DJ Trump would like us to believe that he has unmatched people skills, that he can instinctively “read” the personalities, the innermost thoughts and motives, of the lesser talents he’s obliged to tolerate in order to conduct business affairs and affairs of state, generally in that order.

Nobody else can match his insights into human behavior, he will hasten to tell us.

For years, and no less during his campaign, T surrounded himself closely with people who subsequently emerged as convicted criminals and exposed liars.

Only when it comes to lying and criminal behavior does T lead by example.

Prior to 2015, T had already campaigned for office several times, and repeatedly informed the cameras that he was “considering” running. Teasing that he’d perform wonders he never intended to attempt, for years he manipulated the spotlight of publicity to focus on himself. Typical T.

He changed political parties whenever it seemed politically useful to do so. He once was a Democrat, but in 2000 he campaigned for President in California on the Reform Party ticket.

Posing as a political outsider during the 2016 campaign, T promised to “drain the swamp.” T presented himself as the only billionaire high-roller capable of championing regular people. He would eliminate entrenched Washington elites, replacing their self-serving abuses with his fresh new approach, no more politics-as-usual.

However, it’s not easy to motivate someone to upend a system that has consistently rewarded him with wealth and power. The wealthiest gators staked out their swamp plots using manipulation, subterfuge, and pay-offs. It has worked out well for them. Since we can’t reform them, maybe we should just fire them all, replace them with janitors.

But no. T’s “gilded Cabinet,” filled with opportunistic millionaires, billionaires, and corporate lobbyists, is poised to become the wealthiest presidential Cabinet ever. For once, T’s default use of superlatives might apply.

The people T invites into his inner circle provide us a clear picture of the sorts of policies and practices he wants to advance. (Cue theme from “Jaws”)

Confusion pervades T’s White House — or rather his “dacha,” after the summer cottages where his Russki amigos hang out when they’re on vacation too.

While T set about debasing the Presidency, many of his appointees ran afoul of his ego, or witnessed shameful deceits that even a badly eroded sense of decency could no longer tolerate.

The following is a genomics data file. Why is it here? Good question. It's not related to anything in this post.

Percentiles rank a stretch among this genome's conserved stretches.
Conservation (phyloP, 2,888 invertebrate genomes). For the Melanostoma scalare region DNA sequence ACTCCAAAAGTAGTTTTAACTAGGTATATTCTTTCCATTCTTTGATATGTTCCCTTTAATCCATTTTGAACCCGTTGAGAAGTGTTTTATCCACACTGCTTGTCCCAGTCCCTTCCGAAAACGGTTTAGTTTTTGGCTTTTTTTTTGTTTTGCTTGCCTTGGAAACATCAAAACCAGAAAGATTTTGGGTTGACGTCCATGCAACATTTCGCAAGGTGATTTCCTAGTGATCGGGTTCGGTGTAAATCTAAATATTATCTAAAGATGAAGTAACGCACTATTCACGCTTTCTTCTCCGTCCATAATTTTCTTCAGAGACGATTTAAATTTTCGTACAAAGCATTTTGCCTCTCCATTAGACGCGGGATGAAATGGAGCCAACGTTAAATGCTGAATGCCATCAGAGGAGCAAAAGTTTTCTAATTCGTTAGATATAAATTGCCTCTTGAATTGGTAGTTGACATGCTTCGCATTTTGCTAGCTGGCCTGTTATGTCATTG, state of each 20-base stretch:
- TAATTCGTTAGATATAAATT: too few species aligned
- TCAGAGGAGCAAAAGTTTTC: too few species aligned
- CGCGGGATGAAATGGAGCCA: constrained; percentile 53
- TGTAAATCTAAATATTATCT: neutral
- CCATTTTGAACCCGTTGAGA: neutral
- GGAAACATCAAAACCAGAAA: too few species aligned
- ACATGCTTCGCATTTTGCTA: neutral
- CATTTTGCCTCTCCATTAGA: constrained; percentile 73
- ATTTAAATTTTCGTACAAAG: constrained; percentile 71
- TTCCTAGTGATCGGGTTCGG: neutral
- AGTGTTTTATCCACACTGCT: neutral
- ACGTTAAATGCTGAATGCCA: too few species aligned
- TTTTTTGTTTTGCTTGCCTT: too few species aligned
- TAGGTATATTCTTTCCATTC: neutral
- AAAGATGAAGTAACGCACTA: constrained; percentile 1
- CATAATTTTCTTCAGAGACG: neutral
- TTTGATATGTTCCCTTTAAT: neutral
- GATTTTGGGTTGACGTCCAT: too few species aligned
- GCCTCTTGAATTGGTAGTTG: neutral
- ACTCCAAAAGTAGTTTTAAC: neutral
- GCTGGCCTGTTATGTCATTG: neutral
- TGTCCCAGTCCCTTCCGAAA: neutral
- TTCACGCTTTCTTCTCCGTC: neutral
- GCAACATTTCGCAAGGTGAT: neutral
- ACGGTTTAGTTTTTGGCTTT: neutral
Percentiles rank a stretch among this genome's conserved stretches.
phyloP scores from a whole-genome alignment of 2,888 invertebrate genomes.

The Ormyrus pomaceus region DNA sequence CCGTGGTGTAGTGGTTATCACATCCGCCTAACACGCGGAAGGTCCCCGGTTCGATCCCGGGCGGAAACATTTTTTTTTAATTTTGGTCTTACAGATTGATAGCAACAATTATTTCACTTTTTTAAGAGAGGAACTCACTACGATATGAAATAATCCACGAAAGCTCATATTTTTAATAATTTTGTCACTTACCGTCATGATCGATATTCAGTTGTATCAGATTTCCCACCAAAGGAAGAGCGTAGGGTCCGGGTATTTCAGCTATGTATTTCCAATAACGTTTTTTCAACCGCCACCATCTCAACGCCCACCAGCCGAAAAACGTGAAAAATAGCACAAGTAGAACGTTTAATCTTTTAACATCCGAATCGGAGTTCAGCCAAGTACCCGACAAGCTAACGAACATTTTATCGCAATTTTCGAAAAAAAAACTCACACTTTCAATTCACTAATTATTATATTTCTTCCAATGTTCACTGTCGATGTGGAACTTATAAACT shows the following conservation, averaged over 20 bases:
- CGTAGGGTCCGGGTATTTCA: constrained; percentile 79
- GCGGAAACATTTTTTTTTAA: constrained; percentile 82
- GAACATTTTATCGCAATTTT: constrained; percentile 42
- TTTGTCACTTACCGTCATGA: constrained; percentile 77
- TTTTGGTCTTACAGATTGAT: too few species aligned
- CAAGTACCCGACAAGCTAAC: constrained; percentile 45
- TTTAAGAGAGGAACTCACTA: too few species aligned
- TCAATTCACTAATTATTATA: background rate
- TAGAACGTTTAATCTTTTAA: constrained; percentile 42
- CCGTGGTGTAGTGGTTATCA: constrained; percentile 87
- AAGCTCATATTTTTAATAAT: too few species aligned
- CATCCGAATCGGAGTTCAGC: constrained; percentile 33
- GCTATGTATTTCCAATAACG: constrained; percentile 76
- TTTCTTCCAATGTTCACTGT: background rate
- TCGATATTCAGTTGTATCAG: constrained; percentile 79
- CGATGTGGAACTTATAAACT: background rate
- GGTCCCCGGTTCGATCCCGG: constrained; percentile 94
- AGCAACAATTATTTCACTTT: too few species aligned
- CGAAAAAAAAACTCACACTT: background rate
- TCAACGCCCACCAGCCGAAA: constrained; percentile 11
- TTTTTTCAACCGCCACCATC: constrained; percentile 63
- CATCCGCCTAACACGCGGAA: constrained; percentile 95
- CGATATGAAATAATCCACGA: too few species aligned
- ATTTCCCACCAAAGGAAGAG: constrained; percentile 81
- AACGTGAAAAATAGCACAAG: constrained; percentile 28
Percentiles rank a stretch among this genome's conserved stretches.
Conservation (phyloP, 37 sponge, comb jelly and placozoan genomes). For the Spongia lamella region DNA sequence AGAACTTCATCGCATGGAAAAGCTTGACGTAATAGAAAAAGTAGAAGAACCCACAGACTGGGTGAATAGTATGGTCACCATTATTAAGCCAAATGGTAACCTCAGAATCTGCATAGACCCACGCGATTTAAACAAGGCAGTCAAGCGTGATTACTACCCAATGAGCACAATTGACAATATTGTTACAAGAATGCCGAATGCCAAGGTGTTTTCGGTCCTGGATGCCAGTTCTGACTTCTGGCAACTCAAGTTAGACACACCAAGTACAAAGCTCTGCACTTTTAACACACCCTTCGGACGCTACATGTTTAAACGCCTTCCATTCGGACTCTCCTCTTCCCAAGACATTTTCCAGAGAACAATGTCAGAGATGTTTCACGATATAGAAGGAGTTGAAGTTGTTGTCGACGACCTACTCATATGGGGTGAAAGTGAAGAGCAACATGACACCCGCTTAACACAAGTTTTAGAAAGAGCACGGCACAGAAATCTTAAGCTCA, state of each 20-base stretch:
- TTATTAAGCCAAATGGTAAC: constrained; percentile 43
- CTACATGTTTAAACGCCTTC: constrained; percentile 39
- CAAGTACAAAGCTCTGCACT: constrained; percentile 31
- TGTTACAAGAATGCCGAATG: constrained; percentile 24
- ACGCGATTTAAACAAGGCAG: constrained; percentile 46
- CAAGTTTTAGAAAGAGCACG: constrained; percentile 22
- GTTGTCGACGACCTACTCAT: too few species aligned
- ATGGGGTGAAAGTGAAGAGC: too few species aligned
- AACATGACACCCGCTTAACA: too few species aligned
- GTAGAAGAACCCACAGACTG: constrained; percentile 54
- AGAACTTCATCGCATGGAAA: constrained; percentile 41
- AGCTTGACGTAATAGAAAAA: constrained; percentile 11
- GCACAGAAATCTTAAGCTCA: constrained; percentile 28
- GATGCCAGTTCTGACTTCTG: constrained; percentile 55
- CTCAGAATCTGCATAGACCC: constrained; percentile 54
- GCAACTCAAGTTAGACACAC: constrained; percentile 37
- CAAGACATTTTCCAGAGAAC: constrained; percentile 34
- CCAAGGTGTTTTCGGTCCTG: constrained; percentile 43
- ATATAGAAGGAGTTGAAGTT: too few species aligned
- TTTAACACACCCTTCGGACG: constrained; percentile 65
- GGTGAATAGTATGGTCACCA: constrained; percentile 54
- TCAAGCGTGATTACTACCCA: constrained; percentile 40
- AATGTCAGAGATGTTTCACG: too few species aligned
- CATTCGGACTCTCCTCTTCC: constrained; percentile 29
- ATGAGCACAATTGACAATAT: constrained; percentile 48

Even the transient members of T’s crew still matter. His initial lavish praise for them wasn’t justified, but his choices themselves display his malign intent.

A billionairess who wants to replace public schools with Christian madrassas heads Education. A running-dog lackey for Fossil Fuel appointed to lead the EPA after building his political career trying to neuter the agency. Another Fossil Fuel bed-buddy, who couldn’t remember the Department of Energy during the campaign, is now running it. All foxes in henhouses.

In the first year of T’s presidency, one-third of his top White House appointees left — unprecedented among this nations’ previous CEO’s. Among the top dozen appointees, the rate was 50 percent. This past year’s internecine squabbles boosted the total turnover rate to 83 percent. No other president has come close in his first two years.

The self-proclaimed Artful Dealer either misjudged or mistreated his appointees so badly that he spends much of our nation’s executive time scrounging for their replacements.

During Obama’s first year, staff turnover was nine percent.

Several T appointees, including National Security Advisor Michael Flynn, White House Chief of Staff Reince Priebus, White House Communications Director Anthony Scaramucci, and Secretary of Health and Human Services Tom Price had the shortest service tenures in the histories of their respective offices.

Mr. T began 2019 with a Cabinet populated by “acting” secretaries, raising concerns about the ability of agencies to implement policies effectively.

A unifying theme among T-gators is their rejection of genuine science input during policy-making, especially science that contradicts their personal economic or religious doctrines. Coincidentally, these are sciences that expose how rich donors’ corporate profiteering endangers public safety.

Most of those evacuating the Trumptanic simply resigned. Those who earned T’s scorn, but refused to knuckle under to his passive-aggressive tweets, were finally fired. State’s Tillerson was actually fired by tweet, a remarkably crude indignity for a public official at any level.

Some, like race-weasel AG Jeff Sessions, shouldn’t have been there in the first place, more of T’s poor judgment. At least Sessions mustered the integrity to recuse and finally resign. T’s management skills surface whenever he’s obliged to fire those who weren’t as nasty as he wanted, or didn’t have the decency to resign and spare him the awkwardness.

Did all those staff casualties result from their own incompetence, or T’s? After their departure, T often contradicted himself regarding their capabilities. The fantastic new appointee who was praised for his incredible skills turns out to be a no-good lying traitor. When a guy T publicly accused of dereliction finally resigns, we learn he had done a terrific job. Who knew?

Are we better off seeing T’s minions fleeing in droves, or enduring their ongoing malfeasance while they do his bidding?

Will some brave bureaucrat serve as the adult in the room? Will critical “leaks” reach a critical mass?

Orwell got it right. “During times of universal deceit, telling the truth becomes a revolutionary act.”

Revolutionaries created this nation. Now, can they save it?

Jon Hauxwell, MD, is a retired family physician who grew up in Stockton and lives

outside Hays.